A prenuptial agreement is not a very romantic thing to consider when you are about to tie the knot. It's an agreement you and your fiance make before your marriage that sets out who gets what in case you divorce.
Is a prenup required? No. Is it recommended? Many attorneys and other divorce experts suggest that a prenup is a very good idea. But the final decision is up to you and your fiance. Read these six reasons to get a prenup, then make the decision for yourself.
1) Community property laws won't be applied to divide up your assets and debt
If you don't sign a prenup, your assets and debts will be divided just the same if you divorce. And you won't get much of a say.
Each state has laws that set up a legal framework for how your marital assets and income are treated if you divorce. Writing a prenup makes a lot of sense if you don’t like your state's framework. It allows you and your spouse to decide these issues for yourselves.
Your state will either be a community property state or an equitable division state. If you live in one of the states with community property laws, like California, every dime you or your spouse make during marriage is counted as belonging equally to both of you. If you divorce, each person is awarded five cents of that dime.
On the other hand, property you own before marriage is your separate property. Assuming you don't share it during marriage in a way that represents a gift, your separate property will be awarded to you if you divorce in a community property state.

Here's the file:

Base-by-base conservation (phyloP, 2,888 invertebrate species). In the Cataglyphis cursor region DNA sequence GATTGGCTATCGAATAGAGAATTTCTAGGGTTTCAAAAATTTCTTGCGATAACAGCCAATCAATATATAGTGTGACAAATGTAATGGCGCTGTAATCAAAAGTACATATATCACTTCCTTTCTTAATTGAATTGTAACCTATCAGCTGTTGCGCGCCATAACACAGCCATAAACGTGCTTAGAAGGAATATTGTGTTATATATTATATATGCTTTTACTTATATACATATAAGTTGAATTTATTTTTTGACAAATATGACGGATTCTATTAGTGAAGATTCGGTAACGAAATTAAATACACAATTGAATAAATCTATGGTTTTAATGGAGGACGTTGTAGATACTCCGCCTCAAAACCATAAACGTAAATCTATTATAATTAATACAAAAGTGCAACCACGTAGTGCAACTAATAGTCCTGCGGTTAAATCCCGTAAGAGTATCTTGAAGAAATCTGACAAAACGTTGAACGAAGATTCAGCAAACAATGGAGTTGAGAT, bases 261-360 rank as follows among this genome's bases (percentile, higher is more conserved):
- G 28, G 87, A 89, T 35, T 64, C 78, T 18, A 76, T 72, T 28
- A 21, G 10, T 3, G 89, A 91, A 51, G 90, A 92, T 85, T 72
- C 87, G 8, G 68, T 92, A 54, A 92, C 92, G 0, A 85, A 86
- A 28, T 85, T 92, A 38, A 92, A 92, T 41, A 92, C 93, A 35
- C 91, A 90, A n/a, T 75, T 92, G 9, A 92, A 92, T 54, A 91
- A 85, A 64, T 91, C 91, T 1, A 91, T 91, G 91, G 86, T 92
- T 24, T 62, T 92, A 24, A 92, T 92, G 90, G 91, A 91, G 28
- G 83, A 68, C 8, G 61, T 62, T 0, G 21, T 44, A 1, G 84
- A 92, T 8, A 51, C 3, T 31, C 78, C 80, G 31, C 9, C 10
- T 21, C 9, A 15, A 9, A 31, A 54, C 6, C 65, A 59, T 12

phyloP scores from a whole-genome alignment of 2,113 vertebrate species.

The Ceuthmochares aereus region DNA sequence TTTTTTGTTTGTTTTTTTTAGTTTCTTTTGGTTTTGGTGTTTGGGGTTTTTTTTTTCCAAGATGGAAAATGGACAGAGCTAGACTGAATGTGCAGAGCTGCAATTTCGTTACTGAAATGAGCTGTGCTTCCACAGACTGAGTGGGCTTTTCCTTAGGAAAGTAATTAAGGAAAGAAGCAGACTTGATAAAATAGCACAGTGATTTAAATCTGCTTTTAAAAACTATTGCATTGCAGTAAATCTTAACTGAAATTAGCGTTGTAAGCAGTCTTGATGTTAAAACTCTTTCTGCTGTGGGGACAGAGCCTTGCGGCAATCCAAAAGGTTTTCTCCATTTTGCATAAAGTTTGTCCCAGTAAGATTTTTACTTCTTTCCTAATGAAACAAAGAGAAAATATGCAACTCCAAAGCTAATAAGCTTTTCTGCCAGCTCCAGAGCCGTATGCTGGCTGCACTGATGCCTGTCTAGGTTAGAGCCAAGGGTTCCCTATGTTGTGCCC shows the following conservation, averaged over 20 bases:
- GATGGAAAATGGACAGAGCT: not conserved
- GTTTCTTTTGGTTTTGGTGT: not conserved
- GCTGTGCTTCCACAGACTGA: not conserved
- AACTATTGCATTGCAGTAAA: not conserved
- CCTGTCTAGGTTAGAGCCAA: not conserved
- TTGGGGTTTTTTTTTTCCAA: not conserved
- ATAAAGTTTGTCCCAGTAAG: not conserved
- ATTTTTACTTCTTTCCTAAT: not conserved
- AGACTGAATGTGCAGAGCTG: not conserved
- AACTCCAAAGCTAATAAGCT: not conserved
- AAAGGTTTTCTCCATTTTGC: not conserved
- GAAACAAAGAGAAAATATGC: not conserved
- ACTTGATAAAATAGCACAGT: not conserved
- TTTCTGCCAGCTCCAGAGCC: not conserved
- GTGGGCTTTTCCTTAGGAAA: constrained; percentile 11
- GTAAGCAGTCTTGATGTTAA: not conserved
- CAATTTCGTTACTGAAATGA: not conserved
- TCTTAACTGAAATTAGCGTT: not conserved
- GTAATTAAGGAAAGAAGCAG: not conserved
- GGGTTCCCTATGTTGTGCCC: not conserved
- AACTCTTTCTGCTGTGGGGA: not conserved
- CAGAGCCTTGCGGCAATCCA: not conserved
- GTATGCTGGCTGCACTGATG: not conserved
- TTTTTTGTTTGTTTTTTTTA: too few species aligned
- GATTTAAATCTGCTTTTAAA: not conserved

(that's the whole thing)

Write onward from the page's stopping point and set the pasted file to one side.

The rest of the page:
If this type of sharing marital income doesn't appeal to you, you can ditch the entire system by signing a valid prenup. Be sure to have an attorney look over it before you sign.
2) Your separate property won't be given to your spouse in case you divorce
If your state is an equitable division state, the law requires that all property either of you own be divided equitably in divorce. While community property states divide community property equally, equitable division states divide all property – that you acquired during marriage and that you brought into the marriage – equitably.
Does this mean that some property you own before marriage might be awarded to your spouse? It does. Does this mean that you may not get to keep the house your parents bought for you? It does. The "equitable division" is determined by the judge, not you.
So if you live in an equitable division state and the law doesn't please you, it's time to think about a prenuptial agreement. You'll each need to sign it, usually before a notary, in order for it to be binding. Be sure to understand your state's requirements so that your agreement is valid.
3) You'll learn about your fiance's assets and debts
You can't agree about dividing up marital assets if you don't know what your fiance is bringing into the marriage. Because of that, courts won't enforce a prenup unless each person disclosed his or her assets to the other. This disclosure has lots of benefits in and of itself.
In order to truly join your lives together, many would argue that you and your fiance need to trust each other. So why wouldn't each of you be okay with discussing your current and likely future assets and debts before you say "I do?"
Agreeing to a prenup eliminates financial secrets that might otherwise cause problems in your marriage. You may also learn other things your fiance neglected to mention, like a child from a prior relationship he supports financially or a whopping credit card debt he carries.
4) You can agree on alimony issues without fighting about them